The problem is that this ‘mean’ level is itself a moving target. So it is not possible to be precise.

A good way to address this problem is to see the market as likely to move within a particular range.

Bollinger bands provide a good way to identify this range. So, if the market is trading within the bands then it can continue to move in its recent direction.

However, if it moves so far that it is outside the bands then it is likely to move back in either by pulling back or by consolidating while the band ‘catches up’ to its recent move.

It’s not a perfect solution, but it’s a pretty good rule that if you trade in the direction of the trend only while the market is inside the Bollinger band then you improve the chances that the market will continuing to move in the direction of the trend.

The Move is Exhausted

It stands to reason that when a market moves in a trend, many traders will initially trade in that direction.

However, as the trend progresses it will appear to an increasing number to be either over priced or under priced if it continues to move. So, a trend will eventually lose momentum.

The exception is where there is a blow off move up or a total capitulation where the highest momentum can be seen just before a reversal. But these events are relatively rare.

One of the greatest dangers for a trader is to enter a well established trend just as it is about to run out of steam.

There’s no single best way to avoid this but you need to have a consistent means of identifying when the trend is weakening.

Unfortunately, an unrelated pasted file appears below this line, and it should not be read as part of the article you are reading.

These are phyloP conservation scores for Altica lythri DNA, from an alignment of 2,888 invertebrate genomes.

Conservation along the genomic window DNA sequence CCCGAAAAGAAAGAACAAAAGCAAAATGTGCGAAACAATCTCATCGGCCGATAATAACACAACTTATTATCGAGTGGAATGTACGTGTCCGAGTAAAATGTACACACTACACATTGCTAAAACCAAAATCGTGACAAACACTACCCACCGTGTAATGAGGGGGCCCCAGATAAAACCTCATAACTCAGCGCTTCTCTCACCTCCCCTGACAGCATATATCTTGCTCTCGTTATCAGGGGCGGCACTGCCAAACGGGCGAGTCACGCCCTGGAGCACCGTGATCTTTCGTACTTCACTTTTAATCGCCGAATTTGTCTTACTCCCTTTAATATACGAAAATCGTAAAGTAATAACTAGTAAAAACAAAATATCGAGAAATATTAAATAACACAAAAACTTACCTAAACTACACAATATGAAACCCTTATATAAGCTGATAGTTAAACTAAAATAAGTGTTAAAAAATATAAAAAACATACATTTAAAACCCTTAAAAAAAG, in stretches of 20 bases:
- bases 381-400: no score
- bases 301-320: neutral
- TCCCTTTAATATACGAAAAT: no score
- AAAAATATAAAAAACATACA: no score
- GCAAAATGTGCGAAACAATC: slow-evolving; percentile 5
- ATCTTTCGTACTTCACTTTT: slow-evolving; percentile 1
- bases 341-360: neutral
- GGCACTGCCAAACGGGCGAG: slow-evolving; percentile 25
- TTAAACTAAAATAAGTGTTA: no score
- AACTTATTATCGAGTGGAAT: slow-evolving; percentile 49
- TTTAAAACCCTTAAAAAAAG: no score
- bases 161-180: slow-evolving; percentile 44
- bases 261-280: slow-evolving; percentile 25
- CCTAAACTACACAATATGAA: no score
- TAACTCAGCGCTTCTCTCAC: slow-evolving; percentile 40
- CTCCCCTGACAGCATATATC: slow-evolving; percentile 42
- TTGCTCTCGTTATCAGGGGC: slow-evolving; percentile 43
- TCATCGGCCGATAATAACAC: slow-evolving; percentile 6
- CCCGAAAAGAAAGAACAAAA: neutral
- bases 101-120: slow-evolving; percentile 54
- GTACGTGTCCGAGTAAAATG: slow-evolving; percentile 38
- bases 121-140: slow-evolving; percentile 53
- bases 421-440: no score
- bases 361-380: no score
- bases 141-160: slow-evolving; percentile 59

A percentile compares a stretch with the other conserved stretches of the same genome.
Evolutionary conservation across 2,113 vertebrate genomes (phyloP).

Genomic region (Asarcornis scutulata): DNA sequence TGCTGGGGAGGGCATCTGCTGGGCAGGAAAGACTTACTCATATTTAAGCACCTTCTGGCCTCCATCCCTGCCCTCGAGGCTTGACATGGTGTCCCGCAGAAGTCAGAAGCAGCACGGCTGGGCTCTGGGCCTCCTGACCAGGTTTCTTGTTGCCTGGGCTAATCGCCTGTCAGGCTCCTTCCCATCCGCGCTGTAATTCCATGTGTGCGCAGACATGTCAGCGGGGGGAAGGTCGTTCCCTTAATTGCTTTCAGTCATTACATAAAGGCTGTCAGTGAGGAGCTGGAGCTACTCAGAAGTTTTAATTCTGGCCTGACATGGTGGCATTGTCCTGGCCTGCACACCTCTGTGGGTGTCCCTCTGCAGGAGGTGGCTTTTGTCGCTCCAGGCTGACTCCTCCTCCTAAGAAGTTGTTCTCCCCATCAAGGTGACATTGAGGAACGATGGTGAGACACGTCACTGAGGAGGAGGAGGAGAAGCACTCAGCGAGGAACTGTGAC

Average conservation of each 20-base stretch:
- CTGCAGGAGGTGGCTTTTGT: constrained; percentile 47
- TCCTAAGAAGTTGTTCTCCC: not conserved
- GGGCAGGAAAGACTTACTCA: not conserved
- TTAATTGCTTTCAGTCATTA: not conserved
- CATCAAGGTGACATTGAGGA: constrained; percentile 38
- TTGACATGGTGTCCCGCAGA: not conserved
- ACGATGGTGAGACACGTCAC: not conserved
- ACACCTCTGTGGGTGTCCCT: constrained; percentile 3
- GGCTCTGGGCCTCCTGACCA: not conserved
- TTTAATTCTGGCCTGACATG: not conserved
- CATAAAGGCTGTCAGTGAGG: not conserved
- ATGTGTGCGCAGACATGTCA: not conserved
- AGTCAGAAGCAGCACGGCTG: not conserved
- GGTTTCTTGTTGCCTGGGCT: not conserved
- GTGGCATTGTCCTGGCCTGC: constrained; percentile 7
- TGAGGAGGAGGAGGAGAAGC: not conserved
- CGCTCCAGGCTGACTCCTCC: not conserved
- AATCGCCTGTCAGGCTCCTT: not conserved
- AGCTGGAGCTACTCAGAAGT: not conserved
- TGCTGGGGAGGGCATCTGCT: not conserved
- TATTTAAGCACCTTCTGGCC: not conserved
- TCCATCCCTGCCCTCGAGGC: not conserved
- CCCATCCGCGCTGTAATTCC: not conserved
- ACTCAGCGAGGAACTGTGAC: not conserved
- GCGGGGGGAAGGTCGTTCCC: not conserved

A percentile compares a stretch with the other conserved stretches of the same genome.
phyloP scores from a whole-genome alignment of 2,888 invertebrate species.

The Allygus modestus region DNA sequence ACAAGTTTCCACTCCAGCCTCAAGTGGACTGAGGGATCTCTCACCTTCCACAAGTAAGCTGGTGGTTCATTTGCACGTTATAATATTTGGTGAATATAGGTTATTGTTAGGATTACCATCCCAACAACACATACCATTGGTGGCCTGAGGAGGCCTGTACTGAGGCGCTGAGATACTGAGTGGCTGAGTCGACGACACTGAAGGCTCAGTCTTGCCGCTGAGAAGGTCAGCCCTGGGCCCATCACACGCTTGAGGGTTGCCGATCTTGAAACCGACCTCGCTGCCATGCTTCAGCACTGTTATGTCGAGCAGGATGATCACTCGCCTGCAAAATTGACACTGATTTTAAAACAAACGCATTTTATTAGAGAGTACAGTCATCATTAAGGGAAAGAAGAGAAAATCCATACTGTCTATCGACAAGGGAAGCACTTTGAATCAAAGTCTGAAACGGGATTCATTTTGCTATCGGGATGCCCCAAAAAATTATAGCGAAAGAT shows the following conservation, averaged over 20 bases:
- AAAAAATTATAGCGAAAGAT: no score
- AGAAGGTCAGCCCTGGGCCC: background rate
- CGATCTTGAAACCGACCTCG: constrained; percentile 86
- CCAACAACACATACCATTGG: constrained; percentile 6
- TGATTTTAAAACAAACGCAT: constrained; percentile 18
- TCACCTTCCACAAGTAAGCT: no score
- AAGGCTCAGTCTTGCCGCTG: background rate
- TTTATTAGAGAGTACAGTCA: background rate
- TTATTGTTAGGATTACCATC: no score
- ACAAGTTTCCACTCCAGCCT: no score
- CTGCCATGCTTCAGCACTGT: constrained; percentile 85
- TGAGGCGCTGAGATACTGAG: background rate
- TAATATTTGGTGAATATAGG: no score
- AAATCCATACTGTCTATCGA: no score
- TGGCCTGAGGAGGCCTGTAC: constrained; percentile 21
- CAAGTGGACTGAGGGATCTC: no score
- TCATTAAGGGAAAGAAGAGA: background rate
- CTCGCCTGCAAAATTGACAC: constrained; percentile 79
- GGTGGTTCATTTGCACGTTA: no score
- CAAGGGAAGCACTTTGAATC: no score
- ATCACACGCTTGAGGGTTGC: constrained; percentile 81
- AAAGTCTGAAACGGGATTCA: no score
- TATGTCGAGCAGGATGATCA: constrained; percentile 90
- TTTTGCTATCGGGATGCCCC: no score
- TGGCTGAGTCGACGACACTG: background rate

Various indicators can be used with an oscillator such as MACD being widely favored. The rule is to be careful if there is a divergence between the direction in which the market is moving and the oscillator.

This should not be interpreted as a conclusion to trade against the trend. But the risks of trading with the trend have increased.

The best approach is to wait for the market to regain its momentum usually after a pullback or a period of consolidation. Then trade with the trend.

Trading Rules

Trading with the trend provides the highest probabilities of success. But you must be able to spot when this is likely to break down.

Don’t trade if there is support or resistance ahead. Wait for it to either break or hold.

Don’t trade ahead of news. You don’t know what will happen.

Don’t trade if the market is extended. Wait for it to pull back and then trade with the trend.

Don’t trade if a move is exhausted. Wait for the market to regain momentum.

Integrating these principles into your trading will greatly improve your chances of success.

Each is an integral part of the 4x4BOSS trading system. You can find out more by downloading the free eBook ‘An Introductory Guide to Trading Binary Options’.